Every test performed that day was there. He reviewed the ultrasound, lab work, and bone density results with me in great detail and answered all my questions. He asked probing questions about my medical, social, and family history. At the end of our session he made a few lifestyle recommendations; drop a few pounds and get more exercise.

My case manager next took me to the financial department where I received another big surprise. The entire process including all procedures, tests, and physician consultation was $520 which I paid with US currency. As we were walking to the exit I casually asked if I could have the medical records that were generated that day.


Within 10 minutes I had them all which included copies of the actual ultrasound, EKG, bone density and chest x-ray images, lab results, interpretations, and the final summary from the physician. My report was in Spanish and I requested it to be translated into English so I could give it my provider in the US. I received the English translation three days later via email.

The next day I decided to visit a major dental clinic that specialized in treating patients from the US and Canada. I scheduled an appointment for an assessment and cleaning. When I arrived at the clinic I was amazed at first by the flat screen television in the waiting room and then by the view of the mountains from the dental chair.


I received a full set of x-rays, digital photographs, diagnostic gum testing, and then a cleaning. Although there was a technician present, everything was actually performed by the dentist who spoke excellent English. My visit ended with a review of all images and findings. My final bill, in total, was $110 which I paid in US currency. Ninety-eight percent of their clients come from the US and Canada. I can see why.

In many ways I’m sure my foray into medical travel was not typical. I went to experience the process and receive diagnostic and preventive services. Most iPatients travel to receive treatment for existing problems. It was very clear to me that the two healthcare providers I chose to visit had ample experience in the care of patients who were from another country.


Many of the problems I thought I would encounter by being an iPatient simply did not exist. There was no problem scheduling appointments based on my convenience. Everyone, from the health care professionals to the scheduling and billing staff, spoke English. I was able to obtain all my medical records to bring home.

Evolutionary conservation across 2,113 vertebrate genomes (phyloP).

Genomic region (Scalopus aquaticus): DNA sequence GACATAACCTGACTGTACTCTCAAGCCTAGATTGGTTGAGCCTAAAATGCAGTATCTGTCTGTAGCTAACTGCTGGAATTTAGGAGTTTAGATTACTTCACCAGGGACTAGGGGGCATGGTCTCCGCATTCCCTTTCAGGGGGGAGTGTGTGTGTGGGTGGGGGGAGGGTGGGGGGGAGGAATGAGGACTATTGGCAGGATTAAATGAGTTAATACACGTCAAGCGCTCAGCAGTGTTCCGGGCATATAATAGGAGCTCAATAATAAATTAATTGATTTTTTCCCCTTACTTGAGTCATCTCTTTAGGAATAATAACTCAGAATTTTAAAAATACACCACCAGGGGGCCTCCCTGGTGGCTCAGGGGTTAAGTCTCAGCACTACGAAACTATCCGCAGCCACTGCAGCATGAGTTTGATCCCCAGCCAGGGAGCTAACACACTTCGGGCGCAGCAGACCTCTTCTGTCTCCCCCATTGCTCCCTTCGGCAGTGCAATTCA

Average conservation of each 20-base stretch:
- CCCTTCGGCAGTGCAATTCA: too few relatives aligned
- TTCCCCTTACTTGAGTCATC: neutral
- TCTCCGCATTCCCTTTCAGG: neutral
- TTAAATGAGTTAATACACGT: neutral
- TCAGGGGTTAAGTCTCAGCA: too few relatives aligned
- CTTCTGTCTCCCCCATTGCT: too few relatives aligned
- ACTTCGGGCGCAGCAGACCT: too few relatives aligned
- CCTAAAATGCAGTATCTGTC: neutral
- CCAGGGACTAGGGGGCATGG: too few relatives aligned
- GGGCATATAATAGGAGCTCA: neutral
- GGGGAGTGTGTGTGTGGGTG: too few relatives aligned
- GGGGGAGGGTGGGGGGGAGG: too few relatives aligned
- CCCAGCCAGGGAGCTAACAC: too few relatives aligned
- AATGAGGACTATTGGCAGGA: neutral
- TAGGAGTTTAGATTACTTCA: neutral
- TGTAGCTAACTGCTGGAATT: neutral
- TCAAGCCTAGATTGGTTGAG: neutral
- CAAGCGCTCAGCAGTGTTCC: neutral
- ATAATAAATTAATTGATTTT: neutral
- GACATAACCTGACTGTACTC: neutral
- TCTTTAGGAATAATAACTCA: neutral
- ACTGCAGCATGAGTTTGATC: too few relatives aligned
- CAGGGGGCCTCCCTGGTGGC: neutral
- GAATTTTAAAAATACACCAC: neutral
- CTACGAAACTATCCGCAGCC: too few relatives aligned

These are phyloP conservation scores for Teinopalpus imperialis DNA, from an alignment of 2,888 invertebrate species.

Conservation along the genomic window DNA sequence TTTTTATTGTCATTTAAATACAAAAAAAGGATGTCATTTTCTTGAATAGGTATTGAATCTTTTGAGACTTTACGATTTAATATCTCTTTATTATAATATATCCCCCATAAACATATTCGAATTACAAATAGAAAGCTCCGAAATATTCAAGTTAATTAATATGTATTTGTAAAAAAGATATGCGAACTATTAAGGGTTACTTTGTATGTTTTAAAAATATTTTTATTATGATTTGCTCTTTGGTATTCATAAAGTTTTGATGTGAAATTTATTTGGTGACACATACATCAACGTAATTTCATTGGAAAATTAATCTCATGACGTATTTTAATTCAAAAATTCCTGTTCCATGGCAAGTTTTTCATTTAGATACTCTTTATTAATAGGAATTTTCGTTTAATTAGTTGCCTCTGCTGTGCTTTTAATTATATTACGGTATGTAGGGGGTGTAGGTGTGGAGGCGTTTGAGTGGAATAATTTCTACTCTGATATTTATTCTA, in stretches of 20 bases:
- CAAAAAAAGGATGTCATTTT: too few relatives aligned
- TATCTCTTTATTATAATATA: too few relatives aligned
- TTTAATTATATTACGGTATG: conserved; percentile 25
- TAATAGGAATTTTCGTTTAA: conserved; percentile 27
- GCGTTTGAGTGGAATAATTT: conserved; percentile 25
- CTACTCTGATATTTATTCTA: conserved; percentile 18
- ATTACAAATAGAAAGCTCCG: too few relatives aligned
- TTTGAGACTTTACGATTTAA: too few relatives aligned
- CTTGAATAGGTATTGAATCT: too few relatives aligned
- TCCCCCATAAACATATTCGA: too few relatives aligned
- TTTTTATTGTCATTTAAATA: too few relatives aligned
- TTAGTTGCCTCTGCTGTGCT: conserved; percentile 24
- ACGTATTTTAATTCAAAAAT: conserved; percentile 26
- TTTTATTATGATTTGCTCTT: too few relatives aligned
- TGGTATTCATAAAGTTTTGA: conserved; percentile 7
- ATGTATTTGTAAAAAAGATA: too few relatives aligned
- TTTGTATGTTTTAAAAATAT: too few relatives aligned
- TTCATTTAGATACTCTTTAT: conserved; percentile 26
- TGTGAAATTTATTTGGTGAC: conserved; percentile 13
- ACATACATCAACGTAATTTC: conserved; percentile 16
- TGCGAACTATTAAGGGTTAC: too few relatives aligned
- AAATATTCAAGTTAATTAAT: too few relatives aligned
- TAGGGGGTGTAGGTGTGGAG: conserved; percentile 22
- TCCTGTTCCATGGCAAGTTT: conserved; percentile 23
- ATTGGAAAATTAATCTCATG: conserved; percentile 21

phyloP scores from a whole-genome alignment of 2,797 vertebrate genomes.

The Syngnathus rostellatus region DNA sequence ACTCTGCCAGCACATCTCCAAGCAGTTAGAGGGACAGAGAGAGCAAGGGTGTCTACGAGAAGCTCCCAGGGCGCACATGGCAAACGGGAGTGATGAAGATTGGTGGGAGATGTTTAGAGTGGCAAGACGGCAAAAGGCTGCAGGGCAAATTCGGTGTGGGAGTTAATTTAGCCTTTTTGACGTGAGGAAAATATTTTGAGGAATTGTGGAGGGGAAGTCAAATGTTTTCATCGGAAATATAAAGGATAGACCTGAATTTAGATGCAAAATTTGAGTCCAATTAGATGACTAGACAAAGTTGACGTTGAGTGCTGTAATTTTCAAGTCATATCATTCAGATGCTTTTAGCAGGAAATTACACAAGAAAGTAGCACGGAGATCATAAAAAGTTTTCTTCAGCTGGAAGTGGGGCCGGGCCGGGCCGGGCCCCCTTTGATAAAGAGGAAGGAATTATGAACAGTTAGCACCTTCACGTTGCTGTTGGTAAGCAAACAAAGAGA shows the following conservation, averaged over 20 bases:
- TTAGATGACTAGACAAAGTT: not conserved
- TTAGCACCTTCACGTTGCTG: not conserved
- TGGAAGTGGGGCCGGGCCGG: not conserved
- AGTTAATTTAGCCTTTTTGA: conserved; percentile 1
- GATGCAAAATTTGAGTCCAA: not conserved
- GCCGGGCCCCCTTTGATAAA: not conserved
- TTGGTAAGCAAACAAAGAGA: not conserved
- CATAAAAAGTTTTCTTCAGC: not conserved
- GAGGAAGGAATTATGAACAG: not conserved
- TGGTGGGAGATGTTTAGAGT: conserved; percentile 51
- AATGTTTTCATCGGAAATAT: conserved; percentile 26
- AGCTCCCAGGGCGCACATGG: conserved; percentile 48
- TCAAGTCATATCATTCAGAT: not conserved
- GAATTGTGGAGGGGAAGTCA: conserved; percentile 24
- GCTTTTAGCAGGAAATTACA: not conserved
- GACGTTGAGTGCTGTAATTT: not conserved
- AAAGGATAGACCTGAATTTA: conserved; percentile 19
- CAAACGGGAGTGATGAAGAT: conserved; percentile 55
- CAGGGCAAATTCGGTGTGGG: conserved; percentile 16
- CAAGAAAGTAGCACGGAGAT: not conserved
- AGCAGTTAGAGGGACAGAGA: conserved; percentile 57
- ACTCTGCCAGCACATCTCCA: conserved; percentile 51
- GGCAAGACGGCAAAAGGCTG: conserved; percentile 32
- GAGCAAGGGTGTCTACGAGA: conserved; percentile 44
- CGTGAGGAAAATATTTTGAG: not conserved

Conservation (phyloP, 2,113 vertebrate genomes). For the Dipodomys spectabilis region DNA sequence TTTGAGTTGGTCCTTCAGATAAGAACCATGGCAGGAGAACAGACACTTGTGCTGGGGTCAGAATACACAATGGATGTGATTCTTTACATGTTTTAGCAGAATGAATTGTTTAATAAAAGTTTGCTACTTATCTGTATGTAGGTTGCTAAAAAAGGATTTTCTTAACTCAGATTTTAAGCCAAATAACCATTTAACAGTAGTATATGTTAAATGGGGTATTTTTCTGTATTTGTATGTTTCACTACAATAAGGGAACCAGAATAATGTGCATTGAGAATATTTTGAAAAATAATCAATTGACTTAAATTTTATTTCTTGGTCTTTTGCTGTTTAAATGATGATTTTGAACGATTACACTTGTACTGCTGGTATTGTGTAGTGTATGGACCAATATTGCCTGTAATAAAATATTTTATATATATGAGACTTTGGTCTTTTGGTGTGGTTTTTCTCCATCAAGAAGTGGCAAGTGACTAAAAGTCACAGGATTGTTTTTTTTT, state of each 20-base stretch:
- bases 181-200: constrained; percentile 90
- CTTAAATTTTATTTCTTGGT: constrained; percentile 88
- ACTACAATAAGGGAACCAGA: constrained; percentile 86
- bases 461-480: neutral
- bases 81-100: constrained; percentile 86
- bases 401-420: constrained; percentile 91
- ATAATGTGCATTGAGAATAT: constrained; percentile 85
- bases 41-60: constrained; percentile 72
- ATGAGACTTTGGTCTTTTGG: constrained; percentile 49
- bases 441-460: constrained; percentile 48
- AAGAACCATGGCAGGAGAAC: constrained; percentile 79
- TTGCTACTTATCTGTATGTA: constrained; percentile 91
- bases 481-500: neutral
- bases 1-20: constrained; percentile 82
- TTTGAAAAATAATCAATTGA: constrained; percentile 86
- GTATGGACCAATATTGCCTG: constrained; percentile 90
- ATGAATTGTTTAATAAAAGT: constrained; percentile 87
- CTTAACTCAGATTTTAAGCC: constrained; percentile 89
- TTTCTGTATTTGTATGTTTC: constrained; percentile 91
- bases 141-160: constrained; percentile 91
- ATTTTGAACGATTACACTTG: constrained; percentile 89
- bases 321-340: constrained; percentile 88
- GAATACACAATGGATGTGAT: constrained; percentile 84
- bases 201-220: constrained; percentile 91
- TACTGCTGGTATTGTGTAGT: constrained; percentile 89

Waiting times were minimal. Complimentary access to computers with internet was widely available. The hospital had Wi-Fi, which I used with my laptop to communicate with my wife by using SKYPE. A case manager helped keep me on track through numerous appointments. I could go on and on but I think you have the picture.


In summary I must say that all my expectations were exceeded. I received high quality and personal health care and at an amazing value in pricing. I do not know if my experience is at all representative of what iPatients typically experience in terms of support.


However, I can say without reservation that I was truly surprised at the level of service and value I received. I was not expecting that. I look forward to looking deeper into some of the other aspects of what an iPatient can expect. What about rehab facilities after a knee replacement?


What about lodging for a fellow traveler of an iPatient? What about complicated dental work that could take several weeks in total? How do services in other parts of the world compare with Costa Rica? I look forward to exploring all aspects of the robust and maturing field of medical travel and I can see why it has become a valid option for many iPatients.

About the Author

Jim Tate, President and Founder of the Medical Travel CommissionTM www.  medicaltravelcommission.com, has a 30 year history in health care delivery in both Inpatient and Ambulatory environments. He has worked directly with over 135 Health Information Technology organizations on their projects and has led numerous health care system implementations in the United States and Asia.


Jim has worked across borders, languages, and cultures with health care clients in the US, India, Pakistan, China, Ireland, Scotland, Israel, South Korea, Sri Lanka, and Peru. Jim founded The Medical Travel CommissionTM out of a need for a neutral entity to bring credibility and transparency to the Medical Travel industry and advocate for patient safety and support.


The need for Medical Travel Certification is driven by the expanding phenomena of patients seeking health care outside their community for economic or accessibility reasons. The Medical Travel Commission has developed a certification process that includes reviews, audits, and recommendations based on Best Practices for hospitals who are addressing the needs of Medical Travel.


International travel in pursuit of health care options has the best chance of delivering on the promise of safety and economy if backed by a clear set of standards. All rating criteria are directly traceable to patient care and support. The MTC certification brings credibility to countries that promote national Medical Travel initiatives, improves the care and services delivered by hospitals, and assists in the constant improvement in the experience and outcomes for patients.